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 Weekly Words about New Books in
Independent Bookstores

January 6, 2019

Indie Bookseller Favorites Make for a Thrilling Start to 2019
   
Watching You by Lisa Jewell. January's Indie Next list is topped by a
suspenseful page-turner about a shocking murder in a picturesque and well-to-do English town. Melville Heights is one of the nicest neighborhoods in Bristol, a place where doctors and lawyers and old-money academics live. It's not supposed to be a place where people get stabbed in the back 30 times with a kitchen knife in their own homes. AYet, that's exactly what happens, and Watching You is off and running.  
 
Fellow mystery author A.J. Finn (The Woman in the Window) wrote "this compulsive, propulsive novel is both a seize-you-by-the-throat thriller and a genuinely moving family drama." Reviewers have also compared the book to the likes of Gone Girl and The Girl on the Train, and independent booksellers have expressed similar enthusiasm for Jewell's twisty thriller, as evidenced by this review:  
 
"The picturesque painted houses at the top the of the street hide a delicate web of past and present intrigue. Complicated relationships abound: sisters and brothers, teacher and student, innocent love and the timeless theme of marital infidelity, and, of course, a murder. Jewell's understanding of the human psyche and its idiosyncrasies makes for a deliciously hard-to-put-down whodunit that hits all too close to home. She is a story weaver like no other and she had me guessing the whole way through."
- Laura Taylor, The Oxford Exchange, Tampa, FL
 
 
Tangerine by Christine Mangan. This thriller, which The New Yorker called "A juicy melodrama cast against the sultry, stylish imagery of North Africa in the fifties," was an Indie next pick last April. The dark Hitchcockian story is now in paperback and worth checking out if you're a fan of psychological suspense. In the interest of full disclosure, I know of one such reader who found the amoral protagonist to be almost too creepy, but the exotic Moroccan setting was a mitigating plus. Here's a brief publisher description: 
   
The last person Alice Shipley expected to see since arriving in Tangier with her new husband was Lucy Mason. After the accident at Bennington, the two friends - once inseparable roommates - haven't spoken in over a year. But there Lucy was, trying to make things right and return to their old rhythms. Perhaps Alice should be happy. She has not adjusted to life in Morocco, too afraid to venture out into the bustling medinas and oppressive heat. Lucy - always fearless and independent - helps Alice emerge from her flat and explore the country. But soon a familiar feeling starts to overtake Alice - she feels controlled and stifled by Lucy at every turn. Then Alice's husband, John, goes missing, and Alice starts to question everything around her: her relationship with her enigmatic friend, her decision to ever come to Tangier, and her very own state of mind.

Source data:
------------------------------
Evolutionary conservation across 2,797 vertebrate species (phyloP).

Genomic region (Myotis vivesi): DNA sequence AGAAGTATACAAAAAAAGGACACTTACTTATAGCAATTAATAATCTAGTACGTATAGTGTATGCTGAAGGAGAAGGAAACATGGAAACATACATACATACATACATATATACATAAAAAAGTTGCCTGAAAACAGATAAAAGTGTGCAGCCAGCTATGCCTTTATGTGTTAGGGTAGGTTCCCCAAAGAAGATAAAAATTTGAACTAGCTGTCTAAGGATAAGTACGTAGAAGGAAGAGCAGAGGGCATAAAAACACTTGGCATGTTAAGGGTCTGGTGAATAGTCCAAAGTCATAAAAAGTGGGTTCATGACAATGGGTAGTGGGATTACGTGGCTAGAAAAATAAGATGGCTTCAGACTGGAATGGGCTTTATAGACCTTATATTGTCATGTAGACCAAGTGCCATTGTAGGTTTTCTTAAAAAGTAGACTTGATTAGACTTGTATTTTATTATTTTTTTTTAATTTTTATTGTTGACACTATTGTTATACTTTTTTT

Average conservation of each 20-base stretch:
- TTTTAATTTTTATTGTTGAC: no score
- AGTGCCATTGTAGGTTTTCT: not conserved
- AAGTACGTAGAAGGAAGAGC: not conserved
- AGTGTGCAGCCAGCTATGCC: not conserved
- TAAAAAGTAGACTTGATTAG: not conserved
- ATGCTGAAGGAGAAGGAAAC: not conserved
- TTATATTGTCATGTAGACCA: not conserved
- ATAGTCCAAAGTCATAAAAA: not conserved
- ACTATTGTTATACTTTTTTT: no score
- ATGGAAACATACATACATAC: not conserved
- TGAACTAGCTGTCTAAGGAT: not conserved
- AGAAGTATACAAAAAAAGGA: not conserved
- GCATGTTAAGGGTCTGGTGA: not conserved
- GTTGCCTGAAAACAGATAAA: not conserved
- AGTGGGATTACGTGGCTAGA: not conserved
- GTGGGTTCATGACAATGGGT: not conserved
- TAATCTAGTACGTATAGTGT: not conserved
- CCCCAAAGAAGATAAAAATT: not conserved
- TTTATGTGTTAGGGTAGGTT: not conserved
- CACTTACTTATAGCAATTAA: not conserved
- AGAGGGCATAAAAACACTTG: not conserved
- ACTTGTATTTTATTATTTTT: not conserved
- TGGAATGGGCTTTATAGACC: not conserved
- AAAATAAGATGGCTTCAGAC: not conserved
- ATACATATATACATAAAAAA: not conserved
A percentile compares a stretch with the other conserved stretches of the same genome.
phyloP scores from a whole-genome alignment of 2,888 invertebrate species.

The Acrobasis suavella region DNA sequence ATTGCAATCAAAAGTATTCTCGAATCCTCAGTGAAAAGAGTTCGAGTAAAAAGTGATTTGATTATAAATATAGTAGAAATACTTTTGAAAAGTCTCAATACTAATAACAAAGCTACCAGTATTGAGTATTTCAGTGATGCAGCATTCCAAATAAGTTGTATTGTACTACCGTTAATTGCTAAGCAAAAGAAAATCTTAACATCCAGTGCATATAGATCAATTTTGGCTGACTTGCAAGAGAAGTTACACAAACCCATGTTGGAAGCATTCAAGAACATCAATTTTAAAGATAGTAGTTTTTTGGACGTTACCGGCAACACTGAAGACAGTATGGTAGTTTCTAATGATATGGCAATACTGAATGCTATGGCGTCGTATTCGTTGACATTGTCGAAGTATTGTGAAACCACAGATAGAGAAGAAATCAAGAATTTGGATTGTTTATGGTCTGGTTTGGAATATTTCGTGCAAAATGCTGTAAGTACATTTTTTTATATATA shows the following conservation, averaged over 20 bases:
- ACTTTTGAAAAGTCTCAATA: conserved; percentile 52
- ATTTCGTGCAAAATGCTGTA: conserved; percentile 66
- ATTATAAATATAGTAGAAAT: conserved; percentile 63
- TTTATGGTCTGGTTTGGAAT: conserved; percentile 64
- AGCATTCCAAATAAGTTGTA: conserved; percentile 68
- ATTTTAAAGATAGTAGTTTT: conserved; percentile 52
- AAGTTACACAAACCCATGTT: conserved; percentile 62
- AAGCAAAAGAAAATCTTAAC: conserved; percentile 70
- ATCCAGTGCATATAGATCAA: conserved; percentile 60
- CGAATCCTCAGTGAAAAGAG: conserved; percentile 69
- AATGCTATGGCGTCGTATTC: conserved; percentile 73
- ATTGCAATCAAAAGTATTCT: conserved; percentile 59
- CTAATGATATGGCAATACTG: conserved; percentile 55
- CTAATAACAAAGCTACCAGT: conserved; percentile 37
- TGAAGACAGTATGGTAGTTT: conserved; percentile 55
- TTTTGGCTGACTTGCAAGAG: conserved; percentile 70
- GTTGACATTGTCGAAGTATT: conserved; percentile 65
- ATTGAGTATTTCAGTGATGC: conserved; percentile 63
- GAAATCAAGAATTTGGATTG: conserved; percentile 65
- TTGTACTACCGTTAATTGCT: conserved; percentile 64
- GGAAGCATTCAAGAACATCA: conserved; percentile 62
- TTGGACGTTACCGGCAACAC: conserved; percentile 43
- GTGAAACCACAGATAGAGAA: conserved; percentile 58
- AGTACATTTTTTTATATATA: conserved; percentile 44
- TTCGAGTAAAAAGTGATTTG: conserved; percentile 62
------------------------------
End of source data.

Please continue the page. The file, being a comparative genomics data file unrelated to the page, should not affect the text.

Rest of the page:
Political Memoir By   Up-and-Coming Senator
 
The Truths We Hold: An American Journey  by Kamala Harris. It's official - the race f or the White House in 2020 has begun in earnest, with more than a dozen prominent Democrats sniffing the political winds. Writing a book is always a good way to tout your own ideology; it's no surprise that Bernie Sanders has published a new call to action titled Where We 
Go from Here: Two Years in the Resistance, and you can rest assured that others are busily typing away. In the meantime, we begin the new year with a memoir from the junior senator from California, who made quite a stir with her questioning of Brett Kavanaugh at his Supreme Court appointment hearing. The book hasn't garnered much review attention yet, but you can bet that she'll be making the media rounds over the next week or two. The short blurb below from a pre-publication alert in Library Journal is about all I know about the book's content, but living in the Bay Area has made it easy to follow Harris's political rise, first in San Francisco and then in the state. She's progressive, smart, and well-spoken, and I'm confident that any reader wanting to know more about her will find The Truths We Hold of interest.  
 
"Daughter of an economist from Jamaica and a cancer researcher from India who met as civil rights activists at Berkeley, the U.S. Senator from California comes by her social justice concerns naturally. Here, she uses her life story to argue for a new way of treating our problems, describing the data-driven, community-based approach she took as district attorney of San Francisco and subsequently chief law enforcement officer of the state."
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WHY THE COLUMN?
Hi, I'm Hut Landon, and I work as a bookseller in an independent bookstore in BerkeIey, California.

My goal with this newsletter is to keep readers up to date about new books hitting the shelves, share what indie booksellers are recommending in their stores, and pass on occasional news about the book world.

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